A third source, whom I haven't met, is Slow Burn, a book by former CIA operative named Orrin DeForrest about his experiences as an interrogator in Vietnam. Essentially, DeForrest replaced crude, cruel, and ineffective methods with a system of interrogation that (according to his account) was successful but too late to effect the war's outcome. Again, this is the voice of an experienced interrogator who found that torture was not the best way to get valuable intelligence from people.

But even if torture were effective in getting information, there are still powerful moral and even purely utilitarian arguments against employing it. Danner summs it up:
As I write, it is impossible to know definitively what benefits — in intelligence, in national security, in disrupting Al Qaeda — the president’s approval of use of an “alternative set of procedures” might have brought to the United States. Only a thorough investigation, which we are now promised, much belatedly, by the Senate Intelligence Committee, can determine that.

What we can say with certainty, in the wake of the Red Cross report, is that the United States tortured prisoners and that the Bush administration, including the president himself, explicitly and aggressively denied that fact. We can also say that the decision to torture, in a political war with militant Islam, harmed American interests by destroying the democratic and Constitutional reputation of the United States, undermining its liberal sympathizers in the Muslim world and helping materially in the recruitment of young Muslims to the extremist cause. By deciding to torture, we freely chose to embrace the caricature they had made of us. The consequences of this choice, legal, political and moral, now confront us. Time and elections are not enough to make them go away. (source)

There is talk of some kind of Truth Commission. I sure hope that happens for the sake of our national conscience.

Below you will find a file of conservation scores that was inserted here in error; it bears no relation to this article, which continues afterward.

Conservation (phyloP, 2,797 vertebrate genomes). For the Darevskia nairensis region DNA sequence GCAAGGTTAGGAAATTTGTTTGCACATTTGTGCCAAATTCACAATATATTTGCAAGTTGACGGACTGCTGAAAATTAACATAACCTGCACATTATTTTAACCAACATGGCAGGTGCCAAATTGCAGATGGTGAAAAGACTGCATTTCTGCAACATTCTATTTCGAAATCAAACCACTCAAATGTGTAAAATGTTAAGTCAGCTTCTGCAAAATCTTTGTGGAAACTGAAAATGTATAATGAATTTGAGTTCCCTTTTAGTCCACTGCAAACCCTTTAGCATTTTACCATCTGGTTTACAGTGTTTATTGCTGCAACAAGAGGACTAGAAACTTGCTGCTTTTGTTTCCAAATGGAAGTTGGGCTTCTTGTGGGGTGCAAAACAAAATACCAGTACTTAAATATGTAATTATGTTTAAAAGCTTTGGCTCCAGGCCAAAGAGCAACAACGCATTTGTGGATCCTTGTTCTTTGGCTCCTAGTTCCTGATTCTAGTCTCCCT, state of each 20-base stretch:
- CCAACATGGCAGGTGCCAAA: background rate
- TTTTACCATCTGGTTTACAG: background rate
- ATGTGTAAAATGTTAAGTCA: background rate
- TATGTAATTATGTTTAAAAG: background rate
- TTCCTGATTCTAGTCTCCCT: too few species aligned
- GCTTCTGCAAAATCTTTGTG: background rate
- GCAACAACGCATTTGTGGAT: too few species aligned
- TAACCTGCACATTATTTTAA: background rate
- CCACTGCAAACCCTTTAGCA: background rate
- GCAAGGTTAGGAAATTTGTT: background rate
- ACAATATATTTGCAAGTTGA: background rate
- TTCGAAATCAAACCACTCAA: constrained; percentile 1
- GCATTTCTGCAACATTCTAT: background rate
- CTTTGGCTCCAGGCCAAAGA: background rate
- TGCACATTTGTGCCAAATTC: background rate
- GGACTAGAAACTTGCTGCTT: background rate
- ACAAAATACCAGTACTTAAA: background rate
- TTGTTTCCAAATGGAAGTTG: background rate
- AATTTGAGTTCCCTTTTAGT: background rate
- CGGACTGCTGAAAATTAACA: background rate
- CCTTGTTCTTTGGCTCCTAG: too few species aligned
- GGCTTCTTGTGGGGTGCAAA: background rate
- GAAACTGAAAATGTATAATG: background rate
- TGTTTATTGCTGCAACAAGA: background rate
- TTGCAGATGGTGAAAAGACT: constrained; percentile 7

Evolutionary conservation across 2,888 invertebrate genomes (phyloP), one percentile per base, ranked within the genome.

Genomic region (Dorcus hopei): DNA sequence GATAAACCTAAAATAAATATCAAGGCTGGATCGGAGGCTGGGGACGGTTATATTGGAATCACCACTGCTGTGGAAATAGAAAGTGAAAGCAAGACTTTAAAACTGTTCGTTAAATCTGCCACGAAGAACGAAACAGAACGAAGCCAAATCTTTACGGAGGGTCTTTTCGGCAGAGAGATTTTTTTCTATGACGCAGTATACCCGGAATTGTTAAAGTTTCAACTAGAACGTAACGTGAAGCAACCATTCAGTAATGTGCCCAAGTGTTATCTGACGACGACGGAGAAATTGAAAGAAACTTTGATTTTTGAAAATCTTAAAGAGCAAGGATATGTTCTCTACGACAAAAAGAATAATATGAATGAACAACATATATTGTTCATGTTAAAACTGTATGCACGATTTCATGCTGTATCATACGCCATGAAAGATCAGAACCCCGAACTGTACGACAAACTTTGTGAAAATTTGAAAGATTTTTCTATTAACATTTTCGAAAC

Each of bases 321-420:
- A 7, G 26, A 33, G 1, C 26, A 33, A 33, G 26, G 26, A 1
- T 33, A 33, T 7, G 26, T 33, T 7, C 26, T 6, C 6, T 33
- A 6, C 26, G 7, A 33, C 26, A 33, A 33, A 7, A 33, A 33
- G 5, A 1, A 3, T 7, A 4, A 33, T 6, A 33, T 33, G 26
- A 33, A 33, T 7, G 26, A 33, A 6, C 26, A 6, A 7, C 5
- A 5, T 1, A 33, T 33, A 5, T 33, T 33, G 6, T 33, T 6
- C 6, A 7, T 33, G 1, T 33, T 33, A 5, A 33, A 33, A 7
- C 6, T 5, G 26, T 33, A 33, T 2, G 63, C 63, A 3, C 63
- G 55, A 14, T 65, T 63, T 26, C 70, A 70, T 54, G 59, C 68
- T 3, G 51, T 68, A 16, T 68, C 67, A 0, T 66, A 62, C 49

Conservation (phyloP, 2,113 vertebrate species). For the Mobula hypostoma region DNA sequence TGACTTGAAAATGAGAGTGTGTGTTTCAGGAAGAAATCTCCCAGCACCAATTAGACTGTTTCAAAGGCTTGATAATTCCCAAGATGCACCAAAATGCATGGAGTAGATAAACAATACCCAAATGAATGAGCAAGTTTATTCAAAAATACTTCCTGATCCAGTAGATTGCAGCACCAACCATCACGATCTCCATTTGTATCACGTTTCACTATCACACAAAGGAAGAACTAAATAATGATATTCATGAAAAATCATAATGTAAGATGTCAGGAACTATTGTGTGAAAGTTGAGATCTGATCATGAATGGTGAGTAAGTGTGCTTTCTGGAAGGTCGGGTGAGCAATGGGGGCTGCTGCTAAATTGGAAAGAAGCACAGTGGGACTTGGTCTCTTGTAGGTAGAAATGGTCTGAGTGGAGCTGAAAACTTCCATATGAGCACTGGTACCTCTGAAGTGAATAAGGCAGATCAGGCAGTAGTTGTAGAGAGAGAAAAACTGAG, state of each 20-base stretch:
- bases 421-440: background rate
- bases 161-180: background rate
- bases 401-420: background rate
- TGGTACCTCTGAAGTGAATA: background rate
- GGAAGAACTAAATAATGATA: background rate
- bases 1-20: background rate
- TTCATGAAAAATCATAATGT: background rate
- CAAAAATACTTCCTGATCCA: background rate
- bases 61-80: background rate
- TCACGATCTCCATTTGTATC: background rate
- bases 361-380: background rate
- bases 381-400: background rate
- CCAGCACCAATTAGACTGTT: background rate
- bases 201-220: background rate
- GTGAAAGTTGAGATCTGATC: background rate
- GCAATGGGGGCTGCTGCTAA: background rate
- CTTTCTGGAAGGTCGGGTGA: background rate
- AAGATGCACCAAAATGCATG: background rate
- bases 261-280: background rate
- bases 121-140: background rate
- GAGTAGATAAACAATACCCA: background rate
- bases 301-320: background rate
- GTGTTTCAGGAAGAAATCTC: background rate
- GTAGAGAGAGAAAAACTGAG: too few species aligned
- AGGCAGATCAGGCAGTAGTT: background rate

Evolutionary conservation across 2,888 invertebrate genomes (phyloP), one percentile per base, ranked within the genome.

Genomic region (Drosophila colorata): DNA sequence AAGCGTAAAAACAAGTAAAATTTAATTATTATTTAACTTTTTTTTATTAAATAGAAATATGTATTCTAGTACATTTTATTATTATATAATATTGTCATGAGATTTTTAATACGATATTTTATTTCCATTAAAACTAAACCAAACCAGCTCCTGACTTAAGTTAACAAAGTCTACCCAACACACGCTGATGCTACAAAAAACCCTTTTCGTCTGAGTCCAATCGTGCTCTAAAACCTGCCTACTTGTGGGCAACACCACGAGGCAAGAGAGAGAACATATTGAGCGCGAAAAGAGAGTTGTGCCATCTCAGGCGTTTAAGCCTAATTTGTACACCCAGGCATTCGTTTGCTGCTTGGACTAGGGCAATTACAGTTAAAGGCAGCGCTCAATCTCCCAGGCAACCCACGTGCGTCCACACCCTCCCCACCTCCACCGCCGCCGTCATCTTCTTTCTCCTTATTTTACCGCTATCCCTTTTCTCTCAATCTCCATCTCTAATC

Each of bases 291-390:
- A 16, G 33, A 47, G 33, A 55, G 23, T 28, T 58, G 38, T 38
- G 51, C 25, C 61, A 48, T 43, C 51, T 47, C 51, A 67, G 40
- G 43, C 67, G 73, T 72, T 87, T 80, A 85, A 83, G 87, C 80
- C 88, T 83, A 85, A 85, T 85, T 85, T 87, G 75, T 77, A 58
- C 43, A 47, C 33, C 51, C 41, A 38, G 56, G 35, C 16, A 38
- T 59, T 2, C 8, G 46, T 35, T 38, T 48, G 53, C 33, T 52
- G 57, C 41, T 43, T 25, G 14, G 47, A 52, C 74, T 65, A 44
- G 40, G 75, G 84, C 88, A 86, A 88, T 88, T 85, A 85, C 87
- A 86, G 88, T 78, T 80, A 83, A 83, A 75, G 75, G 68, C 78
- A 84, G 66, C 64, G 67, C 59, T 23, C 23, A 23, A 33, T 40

Saturday, March 14, 2009

Healing Prayer Service Progress

Today was the third Healing Prayer service here at the church. Thought I would offer a few quick reflections.

Liturgy... We follow this outline:
  • We sit in a circle in front of the chancel. Three candles burn on a table near the presider.
  • Greeting and opening collect from BAS pg. 554.
  • A reading from scripture (related to healing)
  • Silence for contemplation
  • Sharing about the scripture
  • Extemporaneous, open prayer time
  • Laying on of Hands and Anointing (those who wish to receive it take turns sitting in a chair in the middle of the circle. Everyone gathers around and puts a hand on the person's shoulder or arm. Presider lays hands on the person's head. Silent prayer for three or four breaths, then anointing using the BAS formula pg. 555)

Attendance... The first Saturday it was just two of us. The second there were six. And today we had six as well. Until today it was entirely parishioners--but then today we had a visitor who came because she saw our banner out front. Sweet! Now this person is a life-long Anglican who has known of our church, but not been inside before. That's just great. It's exactly the kind of encouragement I needed!

Spirituality... It has been quite moving to share prayer together in this way. I think doing the open intercessions followed by the anointing flows really nicely. I think that as we continue to meet the feeling of intimacy and connection will grow and the prayers will feel even more powerful.

So I'm feeling pretty good about this. I think we need to post even more flyers and advertising and we'll see how this goes...


Heavy Metal Monk